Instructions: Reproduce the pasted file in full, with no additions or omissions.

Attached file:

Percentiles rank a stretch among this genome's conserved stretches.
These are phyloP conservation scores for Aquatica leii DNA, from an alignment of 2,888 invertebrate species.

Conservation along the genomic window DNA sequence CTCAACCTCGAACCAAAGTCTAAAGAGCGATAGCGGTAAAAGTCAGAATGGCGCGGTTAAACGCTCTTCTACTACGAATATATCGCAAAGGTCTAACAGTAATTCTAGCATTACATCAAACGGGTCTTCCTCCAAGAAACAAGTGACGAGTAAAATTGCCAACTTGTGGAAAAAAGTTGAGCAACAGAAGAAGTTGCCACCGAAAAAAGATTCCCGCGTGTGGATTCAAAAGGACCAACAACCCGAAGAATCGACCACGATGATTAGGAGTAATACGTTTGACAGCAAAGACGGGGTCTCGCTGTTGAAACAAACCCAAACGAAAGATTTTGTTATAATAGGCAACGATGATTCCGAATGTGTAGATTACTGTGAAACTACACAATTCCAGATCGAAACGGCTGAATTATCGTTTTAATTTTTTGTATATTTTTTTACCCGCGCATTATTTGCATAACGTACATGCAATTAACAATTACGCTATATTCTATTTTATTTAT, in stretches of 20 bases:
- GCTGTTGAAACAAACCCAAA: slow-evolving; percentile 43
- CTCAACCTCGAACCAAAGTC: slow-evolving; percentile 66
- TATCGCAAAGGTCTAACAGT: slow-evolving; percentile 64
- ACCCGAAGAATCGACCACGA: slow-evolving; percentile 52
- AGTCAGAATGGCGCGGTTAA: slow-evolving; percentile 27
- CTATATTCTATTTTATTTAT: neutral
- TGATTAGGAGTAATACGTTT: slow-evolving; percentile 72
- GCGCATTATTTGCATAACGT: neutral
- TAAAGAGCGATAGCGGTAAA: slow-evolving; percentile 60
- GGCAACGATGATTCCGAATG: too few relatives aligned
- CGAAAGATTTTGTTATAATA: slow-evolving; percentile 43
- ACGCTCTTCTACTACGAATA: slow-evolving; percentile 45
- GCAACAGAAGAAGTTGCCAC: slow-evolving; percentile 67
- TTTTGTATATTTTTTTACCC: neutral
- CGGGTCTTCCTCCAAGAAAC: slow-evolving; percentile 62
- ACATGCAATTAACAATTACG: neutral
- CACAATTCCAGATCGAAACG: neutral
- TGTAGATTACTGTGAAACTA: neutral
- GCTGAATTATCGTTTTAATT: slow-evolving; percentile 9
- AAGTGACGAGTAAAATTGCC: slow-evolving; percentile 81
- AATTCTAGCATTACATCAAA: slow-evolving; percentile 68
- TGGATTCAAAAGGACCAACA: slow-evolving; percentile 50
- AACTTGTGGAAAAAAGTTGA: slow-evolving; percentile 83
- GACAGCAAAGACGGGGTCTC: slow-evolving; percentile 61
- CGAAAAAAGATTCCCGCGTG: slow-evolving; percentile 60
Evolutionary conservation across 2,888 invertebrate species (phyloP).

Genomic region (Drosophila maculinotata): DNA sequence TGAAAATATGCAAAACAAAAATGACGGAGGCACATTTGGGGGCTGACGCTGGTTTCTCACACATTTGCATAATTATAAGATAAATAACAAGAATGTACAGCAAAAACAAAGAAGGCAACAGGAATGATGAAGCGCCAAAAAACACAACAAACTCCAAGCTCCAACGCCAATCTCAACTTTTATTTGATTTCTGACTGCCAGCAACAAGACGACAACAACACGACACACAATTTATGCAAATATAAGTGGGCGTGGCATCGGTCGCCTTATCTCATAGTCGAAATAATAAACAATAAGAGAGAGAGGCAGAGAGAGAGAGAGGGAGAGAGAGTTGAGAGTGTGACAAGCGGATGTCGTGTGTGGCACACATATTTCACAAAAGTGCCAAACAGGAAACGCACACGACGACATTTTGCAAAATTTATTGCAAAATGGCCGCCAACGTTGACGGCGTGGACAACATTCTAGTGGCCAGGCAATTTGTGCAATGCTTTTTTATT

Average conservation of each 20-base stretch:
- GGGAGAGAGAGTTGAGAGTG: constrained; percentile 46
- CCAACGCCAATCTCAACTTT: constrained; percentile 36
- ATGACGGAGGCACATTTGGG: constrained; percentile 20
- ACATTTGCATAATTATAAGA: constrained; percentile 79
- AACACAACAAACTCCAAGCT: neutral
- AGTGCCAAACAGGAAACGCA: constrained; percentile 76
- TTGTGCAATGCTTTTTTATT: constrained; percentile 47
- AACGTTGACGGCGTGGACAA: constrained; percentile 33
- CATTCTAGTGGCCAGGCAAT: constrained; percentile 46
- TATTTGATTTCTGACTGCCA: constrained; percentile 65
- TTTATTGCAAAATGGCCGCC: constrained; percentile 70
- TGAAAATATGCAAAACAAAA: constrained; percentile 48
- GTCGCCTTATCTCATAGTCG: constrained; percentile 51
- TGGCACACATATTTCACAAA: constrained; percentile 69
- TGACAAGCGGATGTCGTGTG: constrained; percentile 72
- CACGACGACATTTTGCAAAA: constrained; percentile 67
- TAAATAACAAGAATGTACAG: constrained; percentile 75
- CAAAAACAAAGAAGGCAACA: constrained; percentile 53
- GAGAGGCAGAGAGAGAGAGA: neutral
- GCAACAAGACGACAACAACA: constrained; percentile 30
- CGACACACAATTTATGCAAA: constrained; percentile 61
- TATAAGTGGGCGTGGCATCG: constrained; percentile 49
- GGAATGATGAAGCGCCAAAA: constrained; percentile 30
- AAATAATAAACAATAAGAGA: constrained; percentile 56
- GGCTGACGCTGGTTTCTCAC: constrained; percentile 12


Percentiles rank a stretch among this genome's conserved stretches.
These are phyloP conservation scores for Aquatica leii DNA, from an alignment of 2,888 invertebrate species.

Conservation along the genomic window DNA sequence CTCAACCTCGAACCAAAGTCTAAAGAGCGATAGCGGTAAAAGTCAGAATGGCGCGGTTAAACGCTCTTCTACTACGAATATATCGCAAAGGTCTAACAGTAATTCTAGCATTACATCAAACGGGTCTTCCTCCAAGAAACAAGTGACGAGTAAAATTGCCAACTTGTGGAAAAAAGTTGAGCAACAGAAGAAGTTGCCACCGAAAAAAGATTCCCGCGTGTGGATTCAAAAGGACCAACAACCCGAAGAATCGACCACGATGATTAGGAGTAATACGTTTGACAGCAAAGACGGGGTCTCGCTGTTGAAACAAACCCAAACGAAAGATTTTGTTATAATAGGCAACGATGATTCCGAATGTGTAGATTACTGTGAAACTACACAATTCCAGATCGAAACGGCTGAATTATCGTTTTAATTTTTTGTATATTTTTTTACCCGCGCATTATTTGCATAACGTACATGCAATTAACAATTACGCTATATTCTATTTTATTTAT, in stretches of 20 bases:
- GCTGTTGAAACAAACCCAAA: slow-evolving; percentile 43
- CTCAACCTCGAACCAAAGTC: slow-evolving; percentile 66
- TATCGCAAAGGTCTAACAGT: slow-evolving; percentile 64
- ACCCGAAGAATCGACCACGA: slow-evolving; percentile 52
- AGTCAGAATGGCGCGGTTAA: slow-evolving; percentile 27
- CTATATTCTATTTTATTTAT: neutral
- TGATTAGGAGTAATACGTTT: slow-evolving; percentile 72
- GCGCATTATTTGCATAACGT: neutral
- TAAAGAGCGATAGCGGTAAA: slow-evolving; percentile 60
- GGCAACGATGATTCCGAATG: too few relatives aligned
- CGAAAGATTTTGTTATAATA: slow-evolving; percentile 43
- ACGCTCTTCTACTACGAATA: slow-evolving; percentile 45
- GCAACAGAAGAAGTTGCCAC: slow-evolving; percentile 67
- TTTTGTATATTTTTTTACCC: neutral
- CGGGTCTTCCTCCAAGAAAC: slow-evolving; percentile 62
- ACATGCAATTAACAATTACG: neutral
- CACAATTCCAGATCGAAACG: neutral
- TGTAGATTACTGTGAAACTA: neutral
- GCTGAATTATCGTTTTAATT: slow-evolving; percentile 9
- AAGTGACGAGTAAAATTGCC: slow-evolving; percentile 81
- AATTCTAGCATTACATCAAA: slow-evolving; percentile 68
- TGGATTCAAAAGGACCAACA: slow-evolving; percentile 50
- AACTTGTGGAAAAAAGTTGA: slow-evolving; percentile 83
- GACAGCAAAGACGGGGTCTC: slow-evolving; percentile 61
- CGAAAAAAGATTCCCGCGTG: slow-evolving; percentile 60
Evolutionary conservation across 2,888 invertebrate species (phyloP).

Genomic region (Drosophila maculinotata): DNA sequence TGAAAATATGCAAAACAAAAATGACGGAGGCACATTTGGGGGCTGACGCTGGTTTCTCACACATTTGCATAATTATAAGATAAATAACAAGAATGTACAGCAAAAACAAAGAAGGCAACAGGAATGATGAAGCGCCAAAAAACACAACAAACTCCAAGCTCCAACGCCAATCTCAACTTTTATTTGATTTCTGACTGCCAGCAACAAGACGACAACAACACGACACACAATTTATGCAAATATAAGTGGGCGTGGCATCGGTCGCCTTATCTCATAGTCGAAATAATAAACAATAAGAGAGAGAGGCAGAGAGAGAGAGAGGGAGAGAGAGTTGAGAGTGTGACAAGCGGATGTCGTGTGTGGCACACATATTTCACAAAAGTGCCAAACAGGAAACGCACACGACGACATTTTGCAAAATTTATTGCAAAATGGCCGCCAACGTTGACGGCGTGGACAACATTCTAGTGGCCAGGCAATTTGTGCAATGCTTTTTTATT

Average conservation of each 20-base stretch:
- GGGAGAGAGAGTTGAGAGTG: constrained; percentile 46
- CCAACGCCAATCTCAACTTT: constrained; percentile 36
- ATGACGGAGGCACATTTGGG: constrained; percentile 20
- ACATTTGCATAATTATAAGA: constrained; percentile 79
- AACACAACAAACTCCAAGCT: neutral
- AGTGCCAAACAGGAAACGCA: constrained; percentile 76
- TTGTGCAATGCTTTTTTATT: constrained; percentile 47
- AACGTTGACGGCGTGGACAA: constrained; percentile 33
- CATTCTAGTGGCCAGGCAAT: constrained; percentile 46
- TATTTGATTTCTGACTGCCA: constrained; percentile 65
- TTTATTGCAAAATGGCCGCC: constrained; percentile 70
- TGAAAATATGCAAAACAAAA: constrained; percentile 48
- GTCGCCTTATCTCATAGTCG: constrained; percentile 51
- TGGCACACATATTTCACAAA: constrained; percentile 69
- TGACAAGCGGATGTCGTGTG: constrained; percentile 72
- CACGACGACATTTTGCAAAA: constrained; percentile 67
- TAAATAACAAGAATGTACAG: constrained; percentile 75
- CAAAAACAAAGAAGGCAACA: constrained; percentile 53
- GAGAGGCAGAGAGAGAGAGA: neutral
- GCAACAAGACGACAACAACA: constrained; percentile 30
- CGACACACAATTTATGCAAA: constrained; percentile 61
- TATAAGTGGGCGTGGCATCG: constrained; percentile 49
- GGAATGATGAAGCGCCAAAA: constrained; percentile 30
- AAATAATAAACAATAAGAGA: constrained; percentile 56
- GGCTGACGCTGGTTTCTCAC: constrained; percentile 12